November 6th 2004

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Articles from this issue:

EDITORIAL: Why Bush is better for Australia ...

CANBERRA OBSERVED: Labor in shock after its disastrous rout

QUARANTINE: Citrus canker: Biosecurity Australia must be held accountable

ENVIRONMENT: How Howard can neutralise green vote

INTEREST RATES: Myth and reality of Reserve Bank independence

INDONESIA: Yudhoyono's new deal for Australia

TAIWAN: Cross-strait issue a delicate balance

STRAWS IN THE WIND: Not so noble a prize / Wickedness / Demonology / Indonesia

IRAQ WAR: Did Saddam Hussein back al-Qa'ida?

MEDIA: Mark Latham's wrong turns

ABORTION: Facts banish the myth of the 'backyard butcher'

OPINION: How I would tackle poverty

CULTURE: Children's author plumbs new depths

End the shame of ACT pornography (letter)

Unborn child treated as 'a malignant tumour' (letter)

BOOKS: Catholicism, Protestantism And Capitalism, by Amintore Fanfani

Books promotion page

Labor in shock after its disastrous rout

News Weekly, November 6, 2004
The ructions inside the Federal Parliamentary Labor Party are in part a result of a belated but shock internal realisation of a clear message from the Australian public.

That message has now been repeated four times, but on each previous occasion the party has been in denial, claiming trickery and deception as reasons for the Howard Government's return.

This time however, with the Coalition trouncing Labor by more than a million primary votes and taking swathes of voters from the Labor heartland, the reality has finally sunk in.

The Australian people have wholeheartedly rejected Labor and what it supposedly stands for, and have embraced the Howard Government instead.

The professional careers of senior and capable Labor politicians, such as Kevin Rudd and Stephen Smith, are in tatters with the present likelihood that the party will be out of office for a couple more terms.

The opportunity of getting their feet under the Cabinet table is not only the ultimate political prize but essential experience for any prospective future leader.


Labor's 23 years in the wilderness without any experience in office was one of the seeds of disaster for the Whitlam Government.

Senior MPs with a modicum of political nouse, such as Senator John Faulkner and Bob McMullan, have quit the frontbench, knowing that the next couple of years at least will be a political wasteland for Labor.

For the rest of the political pygmies inside the Labor Party, there has been a tawdry squabble over the spoils of Opposition.

The mood of the party room in the first week back after the election was one of bewilderment, but strangely without recriminations.

It was never meant to be like this.

The 2004 election was meant, at a minimum, to "set up'' Mark Latham for the Prime Ministership.

Labor believed Latham would achieve three things as leader: he would give the party something to believe in - so-called traditional Labor values; he would win back the traditional Labor voter who had abandoned Labor in 1996; and he would lift the party's primary vote.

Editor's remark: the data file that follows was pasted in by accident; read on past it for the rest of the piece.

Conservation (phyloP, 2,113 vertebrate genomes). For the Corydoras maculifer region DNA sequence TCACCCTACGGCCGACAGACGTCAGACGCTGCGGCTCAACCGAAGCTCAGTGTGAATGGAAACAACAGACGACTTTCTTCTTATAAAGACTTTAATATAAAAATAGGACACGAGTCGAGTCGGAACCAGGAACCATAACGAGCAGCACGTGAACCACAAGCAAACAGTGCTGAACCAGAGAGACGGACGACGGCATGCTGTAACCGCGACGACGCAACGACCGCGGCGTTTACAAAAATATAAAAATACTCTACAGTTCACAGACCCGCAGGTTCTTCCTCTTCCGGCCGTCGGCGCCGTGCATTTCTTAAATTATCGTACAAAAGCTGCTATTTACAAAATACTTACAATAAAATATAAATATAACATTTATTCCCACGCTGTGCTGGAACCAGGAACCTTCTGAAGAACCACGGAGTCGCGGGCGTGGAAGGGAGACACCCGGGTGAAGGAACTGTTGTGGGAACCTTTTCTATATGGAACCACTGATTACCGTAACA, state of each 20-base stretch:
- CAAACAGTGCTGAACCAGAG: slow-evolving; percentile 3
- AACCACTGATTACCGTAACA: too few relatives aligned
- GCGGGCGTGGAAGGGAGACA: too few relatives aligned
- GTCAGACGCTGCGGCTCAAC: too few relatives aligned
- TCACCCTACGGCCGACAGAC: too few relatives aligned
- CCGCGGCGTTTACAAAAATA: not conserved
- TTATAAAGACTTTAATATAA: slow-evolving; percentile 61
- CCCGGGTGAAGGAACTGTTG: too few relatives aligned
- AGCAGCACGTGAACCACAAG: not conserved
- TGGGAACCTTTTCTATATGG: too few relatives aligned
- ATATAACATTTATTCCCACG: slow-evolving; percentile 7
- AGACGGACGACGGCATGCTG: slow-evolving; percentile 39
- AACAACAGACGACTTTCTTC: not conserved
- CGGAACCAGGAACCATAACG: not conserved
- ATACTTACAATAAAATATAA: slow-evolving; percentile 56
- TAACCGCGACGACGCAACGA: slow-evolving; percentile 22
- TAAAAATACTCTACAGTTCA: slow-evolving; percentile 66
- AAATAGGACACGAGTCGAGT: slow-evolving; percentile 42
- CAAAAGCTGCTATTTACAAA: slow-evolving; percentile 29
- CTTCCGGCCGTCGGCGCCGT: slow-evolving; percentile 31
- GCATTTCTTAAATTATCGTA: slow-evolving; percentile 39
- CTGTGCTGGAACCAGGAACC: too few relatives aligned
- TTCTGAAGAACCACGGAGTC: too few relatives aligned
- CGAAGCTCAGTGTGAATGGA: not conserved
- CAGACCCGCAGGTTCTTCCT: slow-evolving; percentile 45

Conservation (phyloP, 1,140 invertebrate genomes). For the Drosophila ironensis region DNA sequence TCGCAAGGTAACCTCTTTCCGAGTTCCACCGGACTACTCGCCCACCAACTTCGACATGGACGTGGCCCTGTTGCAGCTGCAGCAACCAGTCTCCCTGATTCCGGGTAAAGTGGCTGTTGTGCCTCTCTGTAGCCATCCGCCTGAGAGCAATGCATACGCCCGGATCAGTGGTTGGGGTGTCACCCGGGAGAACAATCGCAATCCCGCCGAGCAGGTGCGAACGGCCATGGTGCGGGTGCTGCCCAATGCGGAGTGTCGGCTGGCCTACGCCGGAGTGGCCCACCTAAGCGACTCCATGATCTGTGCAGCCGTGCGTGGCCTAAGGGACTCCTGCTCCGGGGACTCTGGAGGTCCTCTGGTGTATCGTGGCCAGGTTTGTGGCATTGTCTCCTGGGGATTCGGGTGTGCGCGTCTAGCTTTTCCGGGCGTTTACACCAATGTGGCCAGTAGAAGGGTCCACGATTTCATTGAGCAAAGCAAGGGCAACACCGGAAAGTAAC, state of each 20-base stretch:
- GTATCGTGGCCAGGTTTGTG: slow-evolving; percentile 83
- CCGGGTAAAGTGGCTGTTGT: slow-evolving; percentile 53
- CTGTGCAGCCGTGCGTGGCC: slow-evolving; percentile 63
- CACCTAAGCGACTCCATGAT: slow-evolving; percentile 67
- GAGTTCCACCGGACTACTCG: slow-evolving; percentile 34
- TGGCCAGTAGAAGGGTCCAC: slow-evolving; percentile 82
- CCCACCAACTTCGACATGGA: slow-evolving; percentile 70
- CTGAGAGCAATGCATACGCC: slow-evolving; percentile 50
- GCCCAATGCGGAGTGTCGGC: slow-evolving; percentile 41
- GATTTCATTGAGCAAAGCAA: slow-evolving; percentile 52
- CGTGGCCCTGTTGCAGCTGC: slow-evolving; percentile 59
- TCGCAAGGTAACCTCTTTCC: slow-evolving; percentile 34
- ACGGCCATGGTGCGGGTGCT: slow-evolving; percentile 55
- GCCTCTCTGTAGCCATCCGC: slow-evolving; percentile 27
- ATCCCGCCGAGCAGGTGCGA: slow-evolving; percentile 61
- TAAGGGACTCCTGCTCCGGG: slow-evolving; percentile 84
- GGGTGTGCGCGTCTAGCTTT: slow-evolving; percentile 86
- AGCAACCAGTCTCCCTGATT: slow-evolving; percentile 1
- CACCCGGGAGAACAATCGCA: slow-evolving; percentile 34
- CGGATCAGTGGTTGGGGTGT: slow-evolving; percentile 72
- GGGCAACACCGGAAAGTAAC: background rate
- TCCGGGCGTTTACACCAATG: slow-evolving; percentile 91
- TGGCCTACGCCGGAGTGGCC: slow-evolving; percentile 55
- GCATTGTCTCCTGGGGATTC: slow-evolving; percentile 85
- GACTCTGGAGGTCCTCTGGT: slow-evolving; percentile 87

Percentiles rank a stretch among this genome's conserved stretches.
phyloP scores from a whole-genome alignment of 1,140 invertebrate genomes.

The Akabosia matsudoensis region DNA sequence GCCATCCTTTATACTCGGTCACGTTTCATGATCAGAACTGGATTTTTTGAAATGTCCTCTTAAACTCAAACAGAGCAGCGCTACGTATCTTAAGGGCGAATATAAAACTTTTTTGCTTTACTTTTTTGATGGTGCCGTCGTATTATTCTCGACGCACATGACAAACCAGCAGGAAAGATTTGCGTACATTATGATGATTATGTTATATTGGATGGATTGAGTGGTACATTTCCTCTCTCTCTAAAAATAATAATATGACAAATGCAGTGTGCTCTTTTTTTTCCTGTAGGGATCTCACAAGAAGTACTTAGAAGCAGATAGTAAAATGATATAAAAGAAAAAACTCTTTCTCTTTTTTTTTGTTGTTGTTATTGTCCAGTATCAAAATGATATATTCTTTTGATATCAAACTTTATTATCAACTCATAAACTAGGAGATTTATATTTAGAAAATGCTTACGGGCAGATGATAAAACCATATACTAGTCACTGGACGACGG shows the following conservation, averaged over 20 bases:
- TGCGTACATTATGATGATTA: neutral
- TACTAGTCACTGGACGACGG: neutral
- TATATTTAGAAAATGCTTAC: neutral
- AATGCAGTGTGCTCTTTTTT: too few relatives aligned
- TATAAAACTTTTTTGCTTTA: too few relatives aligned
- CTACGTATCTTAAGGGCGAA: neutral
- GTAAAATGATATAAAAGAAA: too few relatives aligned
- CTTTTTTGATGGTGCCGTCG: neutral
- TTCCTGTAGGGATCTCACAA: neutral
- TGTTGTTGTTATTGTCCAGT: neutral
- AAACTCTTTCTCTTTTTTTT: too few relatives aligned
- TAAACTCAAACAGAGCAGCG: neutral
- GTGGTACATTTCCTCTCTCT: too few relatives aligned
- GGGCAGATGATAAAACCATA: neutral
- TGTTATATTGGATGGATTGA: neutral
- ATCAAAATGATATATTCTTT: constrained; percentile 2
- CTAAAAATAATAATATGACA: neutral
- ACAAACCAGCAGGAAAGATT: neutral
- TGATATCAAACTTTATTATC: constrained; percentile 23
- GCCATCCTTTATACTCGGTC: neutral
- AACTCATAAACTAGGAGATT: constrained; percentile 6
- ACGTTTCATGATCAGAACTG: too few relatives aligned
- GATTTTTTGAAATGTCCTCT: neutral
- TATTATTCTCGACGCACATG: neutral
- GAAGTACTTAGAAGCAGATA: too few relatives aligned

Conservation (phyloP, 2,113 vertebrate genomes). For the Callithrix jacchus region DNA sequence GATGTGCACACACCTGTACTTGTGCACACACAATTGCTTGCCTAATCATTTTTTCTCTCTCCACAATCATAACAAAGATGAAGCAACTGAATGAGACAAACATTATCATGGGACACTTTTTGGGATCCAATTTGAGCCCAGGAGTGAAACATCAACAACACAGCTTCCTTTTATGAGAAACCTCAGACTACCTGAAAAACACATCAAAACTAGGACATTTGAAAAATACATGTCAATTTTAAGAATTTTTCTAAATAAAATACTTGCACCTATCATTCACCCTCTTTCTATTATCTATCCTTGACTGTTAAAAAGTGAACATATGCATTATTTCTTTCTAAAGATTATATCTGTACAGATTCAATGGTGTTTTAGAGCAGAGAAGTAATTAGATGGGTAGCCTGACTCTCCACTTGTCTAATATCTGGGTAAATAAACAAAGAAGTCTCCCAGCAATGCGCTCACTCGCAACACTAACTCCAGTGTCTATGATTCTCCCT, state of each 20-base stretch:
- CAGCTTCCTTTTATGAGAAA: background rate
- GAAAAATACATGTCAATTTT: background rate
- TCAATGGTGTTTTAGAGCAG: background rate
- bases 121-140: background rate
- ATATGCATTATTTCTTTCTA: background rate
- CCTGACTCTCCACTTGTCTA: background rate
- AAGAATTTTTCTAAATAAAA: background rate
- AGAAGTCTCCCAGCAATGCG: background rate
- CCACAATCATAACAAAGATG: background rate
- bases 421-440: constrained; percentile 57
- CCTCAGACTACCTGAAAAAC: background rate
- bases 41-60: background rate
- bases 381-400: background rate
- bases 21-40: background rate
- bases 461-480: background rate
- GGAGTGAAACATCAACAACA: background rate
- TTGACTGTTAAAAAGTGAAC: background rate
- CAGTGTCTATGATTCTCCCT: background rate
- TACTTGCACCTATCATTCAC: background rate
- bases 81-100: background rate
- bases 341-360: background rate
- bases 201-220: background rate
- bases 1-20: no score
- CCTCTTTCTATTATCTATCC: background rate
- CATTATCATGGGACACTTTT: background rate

The reason why the disenchantment is so deep is that the Latham leadership achieved none of these.

The party has tried the small-target strategy under Kim Beazley, the supposed big-target strategy under Mr Latham, and both have failed.

Labor is predictably blaming the October 9 loss on tactical and strategic errors - releasing policies, such as those on tax and forests, too late for the public to digest, and its failure to strike back immediately against the Coalition's fear campaign on interest rates.

In a wider sense, Labor also seems to be attributing the loss to its poor credentials in the economics field.

While all these may be true to a certain degree, they also mask the deeper problem which the party has failed to address - which is what the party actually believes in.

Labor's campaign was filled with gimmicks and dated left-leaning class warfare, notably the Medicare Gold proposal which, according to internal party polling, actually repelled voters rather than attracted them.

True believers

Labor strategists obviously liked it because it harked back to Whitlam's Medibank crusade - here at last was a policy for the true believers.

Its schools policy also sought to divide the public, dredging up old-fashioned class envy designed to enlist the wider public in a witch-hunt against privileged schools.

The schools policy might have come up a treat inside the left-dominated, private-school hating Caucus, but the public simply didn't buy it.

Labor may not yet realise it, but the nation has moved on from 1950s sectarianism.

And, of course, the Tasmanian forests policy was a disaster. It wove all the doubts the electorate had about Latham and Labor into one cohesive view - that the party was far from ready to be trusted with government.

Mr Latham himself clearly does not know what he believes in.

On the one hand he portrays himself as the housing commission kid whose views mirror those of his working-class background, but then he betrays them by embracing a policy which destroys working-class families simply to appease a Greens icon.

Until Mr Latham comes to terms with this fundamental problem, the party he presently leads will be doomed to permanent opposition.

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